1. When do most children learn to use the toilet?
While most children can begin potty training by age 2, it is important to remember that each child is an individual and develops at his own rate. Generally speaking, you can expect your child to achieve daytime control sometime between ages 2 and 3, and nighttime control between ages 3 and 4-1/2.

2. What are the signs of readiness for potty training?
Some—but not necessarily all—of the following are signs: pausing and making sounds and grimaces when having a bowel movement, being regular in bowel movements, staying dry for an hour or two in the daytime, waking up dry from a nap, complaining when wet or soiled, being aware that urine and feces come from his body, telling the parent when he has had or is having a bowel movement, wanting to imitate adults and be grown up, being able to undress/dress by himself and being able to understand/follow directions.

3. How can I prepare my child for potty training?
During your everyday activities, point out when he is having a bowel movement or is urinating; teach him that urine and feces come from the body; teach him the words you want to use for bathroom functions; allow him to observe others using the toilet; and read books about toilet training.

4. What should I do about accidents?
Accidents will happen—and are to be expected. Be relaxed about them. Express no anger or disapproval; don’t scold, shame or punish him. You might say “Oh, your pants are wet. Let’s change into some dry ones.” Clean up calmly and reassure him that “next time you’ll remember to use the potty.”

5. If my child has been clean and dry for a while and suddenly begins having many accidents, what should I do?
Regressions to wetting and/or soiling are not uncommon in toddlers and are usually a reaction to stress. Look for sources of pressure in the child’s life—separation from a parent, a new baby, starting nursery school, moving, etc.—and try to ease tension by providing reassurance. If this persists, speak with your pediatrician.

6. What are the best words to use for potty training?
Think carefully about the words you teach your child for body parts, urine and bowel movements. Not only will you hear these words daily throughout the preschool years, but he is sure to repeat them often to relatives, neighbors, teachers and friends. Be sure to use words you want to hear frequently!

To encourage a healthy body image, use anatomically correct names for all body parts. When an elbow is an elbow, but a penis is a “weenie,” children often wonder why one part of their body is so special that it can’t be called by its real name. On the other hand, most people don’t use terms like “urine” or “feces” to explain their bathroom needs. “Pee pee,” “wee wee,” “wet,” and “tinkle” are more commonly understood childhood descriptions of urination, while “poo poo,” “doo doo,” “BM,” “poop,” and “doody” are the usual choices for a bowel movement. In addition, simply saying “going potty” can be confusing to a child because it doesn’t differentiate urination from defecation.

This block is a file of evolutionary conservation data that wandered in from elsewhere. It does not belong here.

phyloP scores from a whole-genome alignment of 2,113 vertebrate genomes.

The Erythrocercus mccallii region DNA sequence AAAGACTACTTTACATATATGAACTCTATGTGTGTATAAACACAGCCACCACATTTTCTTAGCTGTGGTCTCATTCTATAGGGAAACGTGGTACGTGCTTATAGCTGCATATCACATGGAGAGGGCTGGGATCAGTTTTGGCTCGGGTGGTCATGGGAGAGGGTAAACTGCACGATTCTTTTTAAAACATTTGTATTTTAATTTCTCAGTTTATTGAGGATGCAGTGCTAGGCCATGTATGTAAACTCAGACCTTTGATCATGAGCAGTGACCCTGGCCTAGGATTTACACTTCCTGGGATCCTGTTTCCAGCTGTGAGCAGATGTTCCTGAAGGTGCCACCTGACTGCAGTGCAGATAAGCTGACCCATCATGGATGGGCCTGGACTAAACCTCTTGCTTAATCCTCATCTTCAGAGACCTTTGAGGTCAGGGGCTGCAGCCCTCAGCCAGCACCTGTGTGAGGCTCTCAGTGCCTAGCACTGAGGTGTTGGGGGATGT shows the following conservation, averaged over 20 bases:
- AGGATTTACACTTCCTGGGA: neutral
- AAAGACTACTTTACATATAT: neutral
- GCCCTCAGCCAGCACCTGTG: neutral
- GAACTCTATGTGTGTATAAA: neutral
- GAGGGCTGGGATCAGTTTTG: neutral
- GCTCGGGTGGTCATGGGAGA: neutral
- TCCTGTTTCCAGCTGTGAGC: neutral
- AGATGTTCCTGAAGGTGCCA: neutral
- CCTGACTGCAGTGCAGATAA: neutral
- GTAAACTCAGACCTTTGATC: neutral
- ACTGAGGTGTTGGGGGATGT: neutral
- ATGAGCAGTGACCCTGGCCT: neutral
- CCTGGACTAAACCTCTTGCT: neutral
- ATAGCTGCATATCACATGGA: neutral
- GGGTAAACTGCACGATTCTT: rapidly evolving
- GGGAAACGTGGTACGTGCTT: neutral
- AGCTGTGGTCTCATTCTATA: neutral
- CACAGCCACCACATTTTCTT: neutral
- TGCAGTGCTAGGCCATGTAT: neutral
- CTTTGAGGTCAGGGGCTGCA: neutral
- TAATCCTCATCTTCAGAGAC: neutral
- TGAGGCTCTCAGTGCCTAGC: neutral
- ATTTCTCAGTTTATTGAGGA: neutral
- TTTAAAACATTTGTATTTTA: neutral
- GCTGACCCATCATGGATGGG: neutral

7. What should I do about my child wetting the bed?
This is a common problem for many young children. They often are very sound sleepers and have small bladders that can’t hold all of the urine made during the night. Suggestions include:
-limit the amount of liquids your child drinks 2 hours before bedtime
-have your child try to use the toilet just before going to bed and as soon as he wakes up
-cover the child’s mattress with a rubber pad
-praise him when he stays dry
-respond gently when he does have an accident; getting angry doesn’t help either of you
-tell him to use the toilet if he wakes up in the middle of the night; remind him he can come and get you for help

8. What books can you recommend for toilet learners?
No More Diapers! by Jo Graham Brooks, MD
Once Upon a Potty by Alona Frankel
Going to the Potty by Fred Rogers
Potty Time! by Betty Reichmeier
Everyone Poops by Taro Gomi
Uh Oh! Gotta Go! by Bob McGrath
I Have to Go: Featuring Jim Henson’s Sesame Street Muppets by Anna Ross

9. Any other last words of encouragement for parents/caregivers?
It’s important to remember that potty training is a process, not a race. Children need extra patience and positive reminders during this time. Accidents and regressions are normal. Potty training is a natural development and cannot be rushed; this is just one step of many important life skills to be learned. Our job as parents/caregivers is to give children confidence to achieve success not only here but in all aspects of development. For more information on child development, visit Good luck!